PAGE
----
Ohio State coach Urban Meyer said Tuesday during the Big Ten coaches' teleconference that "I think there's some NFL players" on Ohio State's defensive line right now.
Meyer said a good way to grade recruiting is to count the NFL players and that he sees a lot on his defensive line. Unfortunately for Michigan coaches and players, who face Ohio State on Saturday, they likely will be seeing that defensive front in their nightmares.
Ohio State has zero seniors in its defensive line two-deep and likely will be starting a true freshman at end at Michigan. But given the Wolverines' problems along the offensive line, the Buckeyes' defensive line still should be expected to dominate.
Keep an especially close eye Saturday on junior defensive tackle Michael Bennett (6-foot-3, 285 pounds). Bennett had just 28 tackles in 21 career games heading into the season, but he has blossomed this fall. Bennett has been steady against the run and also has flashed some pass-rush potential; he has 31 tackles, 10 tackles for loss, 5.5 sacks and two forced fumbles.
There have been some whispers that he could turn pro -- he has big-time quickness for a guy his size -- but expect him back next season, when he should vie for All-American honors.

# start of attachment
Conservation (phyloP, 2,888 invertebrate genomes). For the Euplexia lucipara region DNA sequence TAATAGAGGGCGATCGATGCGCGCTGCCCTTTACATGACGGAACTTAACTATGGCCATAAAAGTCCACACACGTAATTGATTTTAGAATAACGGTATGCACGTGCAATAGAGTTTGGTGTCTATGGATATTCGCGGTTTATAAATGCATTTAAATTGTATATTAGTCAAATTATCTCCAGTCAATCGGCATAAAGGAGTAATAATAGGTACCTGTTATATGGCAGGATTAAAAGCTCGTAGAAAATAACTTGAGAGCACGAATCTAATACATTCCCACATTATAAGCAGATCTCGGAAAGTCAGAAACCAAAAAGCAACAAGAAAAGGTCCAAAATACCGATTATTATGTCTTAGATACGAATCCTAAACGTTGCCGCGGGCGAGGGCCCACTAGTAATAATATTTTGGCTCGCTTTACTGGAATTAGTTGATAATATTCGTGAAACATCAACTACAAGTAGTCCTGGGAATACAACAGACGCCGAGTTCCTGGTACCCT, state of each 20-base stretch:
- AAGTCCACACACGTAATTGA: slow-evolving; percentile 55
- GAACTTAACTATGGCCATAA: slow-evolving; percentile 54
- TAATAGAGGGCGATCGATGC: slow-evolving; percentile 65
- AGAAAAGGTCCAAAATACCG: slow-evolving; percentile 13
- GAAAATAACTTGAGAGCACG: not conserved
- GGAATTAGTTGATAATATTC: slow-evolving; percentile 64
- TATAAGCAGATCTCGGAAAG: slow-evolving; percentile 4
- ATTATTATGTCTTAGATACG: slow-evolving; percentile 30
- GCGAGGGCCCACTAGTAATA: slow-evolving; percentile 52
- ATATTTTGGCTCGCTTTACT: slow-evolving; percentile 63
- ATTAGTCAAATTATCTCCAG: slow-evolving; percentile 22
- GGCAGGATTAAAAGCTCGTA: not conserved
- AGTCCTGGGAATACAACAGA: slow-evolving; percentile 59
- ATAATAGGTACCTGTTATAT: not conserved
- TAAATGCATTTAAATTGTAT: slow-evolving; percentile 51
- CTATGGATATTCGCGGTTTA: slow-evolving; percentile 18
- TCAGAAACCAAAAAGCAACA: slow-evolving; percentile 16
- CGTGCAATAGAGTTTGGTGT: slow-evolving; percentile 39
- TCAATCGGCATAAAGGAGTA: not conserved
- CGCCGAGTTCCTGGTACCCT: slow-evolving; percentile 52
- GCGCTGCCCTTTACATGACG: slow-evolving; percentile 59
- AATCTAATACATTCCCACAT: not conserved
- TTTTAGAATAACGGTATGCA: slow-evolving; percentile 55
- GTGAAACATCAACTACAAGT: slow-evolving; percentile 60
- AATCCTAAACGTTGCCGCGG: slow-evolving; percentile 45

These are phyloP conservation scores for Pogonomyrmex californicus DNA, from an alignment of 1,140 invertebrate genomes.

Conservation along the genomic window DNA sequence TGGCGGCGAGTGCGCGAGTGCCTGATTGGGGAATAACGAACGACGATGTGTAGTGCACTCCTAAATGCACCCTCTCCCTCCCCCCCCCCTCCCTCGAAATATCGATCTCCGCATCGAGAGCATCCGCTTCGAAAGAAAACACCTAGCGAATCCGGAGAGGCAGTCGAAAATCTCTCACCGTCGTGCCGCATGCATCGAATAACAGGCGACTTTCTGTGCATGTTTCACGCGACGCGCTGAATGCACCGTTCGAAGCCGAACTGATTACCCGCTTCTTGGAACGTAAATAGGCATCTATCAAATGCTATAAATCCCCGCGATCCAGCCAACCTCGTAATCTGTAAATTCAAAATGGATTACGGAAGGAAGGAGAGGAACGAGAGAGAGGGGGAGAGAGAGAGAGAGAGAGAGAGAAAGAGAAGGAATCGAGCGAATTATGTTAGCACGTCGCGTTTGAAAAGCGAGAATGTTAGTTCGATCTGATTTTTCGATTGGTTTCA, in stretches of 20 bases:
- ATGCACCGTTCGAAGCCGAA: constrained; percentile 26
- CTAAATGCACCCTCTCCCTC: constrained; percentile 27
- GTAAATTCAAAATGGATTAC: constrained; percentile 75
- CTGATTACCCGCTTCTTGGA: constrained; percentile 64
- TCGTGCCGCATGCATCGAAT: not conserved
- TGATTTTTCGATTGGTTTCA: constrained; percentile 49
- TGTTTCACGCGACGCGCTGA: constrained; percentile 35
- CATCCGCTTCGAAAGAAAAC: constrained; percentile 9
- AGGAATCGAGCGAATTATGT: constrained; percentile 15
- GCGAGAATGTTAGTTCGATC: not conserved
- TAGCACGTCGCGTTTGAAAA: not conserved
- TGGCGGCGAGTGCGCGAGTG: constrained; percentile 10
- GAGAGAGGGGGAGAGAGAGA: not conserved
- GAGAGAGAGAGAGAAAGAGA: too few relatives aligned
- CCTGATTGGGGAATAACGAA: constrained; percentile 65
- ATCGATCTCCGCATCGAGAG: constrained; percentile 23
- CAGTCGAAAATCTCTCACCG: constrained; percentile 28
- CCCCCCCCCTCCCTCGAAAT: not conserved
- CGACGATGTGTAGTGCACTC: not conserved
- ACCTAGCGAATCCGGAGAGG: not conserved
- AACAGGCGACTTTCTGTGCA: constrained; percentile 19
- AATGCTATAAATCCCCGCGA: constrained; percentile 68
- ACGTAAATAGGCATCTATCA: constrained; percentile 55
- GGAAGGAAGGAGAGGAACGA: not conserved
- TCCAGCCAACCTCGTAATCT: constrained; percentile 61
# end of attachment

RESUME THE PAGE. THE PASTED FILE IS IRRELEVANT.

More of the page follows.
While Michigan senior offensive tackles Taylor Lewan and Michael Schofield have played relatively well this season -- Lewan remains a projected first-round pick, while Schofield is considered more of a mid-round prospect -- the Wolverines' interior has been a mess. Michigan likely will start two redshirt freshmen, Kyle Kalis (6-5, 297) and Erik Magnuson (6-6, 295), at guard and converted guard Graham Glasgow (6-6, 305) at center against the Buckeyes.
Michigan's rushing attack has been an embarrassment of late; the Wolverines have rushed for a total of 130 yards in the past four games -- and that includes a 139-yard outing in an overtime win at Northwestern. Conversely, the Buckeyes are allowing just 95.3 rushing yards per game and have given up just five rushing TDs.
Bennett isn't the only future pro up front for the Buckeyes. Sophomore end Noah Spence (6-3, 252) is a burgeoning pass-rush star (seven sacks) who has held up better than expected against the run. True freshman end Joey Bosa (6-6, 275) was a hyped recruit who actually has exceeded the hype (Michigan coach Brady Hoke even commented Tuesday on how well Bosa has played); Bosa -- who played at prep powerhouse Fort Lauderdale (Fla.) St. Thomas Aquinas -- has 31 tackles, nine tackles for loss and five sacks. Junior nose tackle Joel Hale (6-4, 310) does what he is supposed to do -- clog up the middle and take on two blockers. Depth is good, too.
It also helps to have junior linebacker Ryan Shazier around to clean things up; he leads the team with 108 tackles and 19.5 tackles for loss.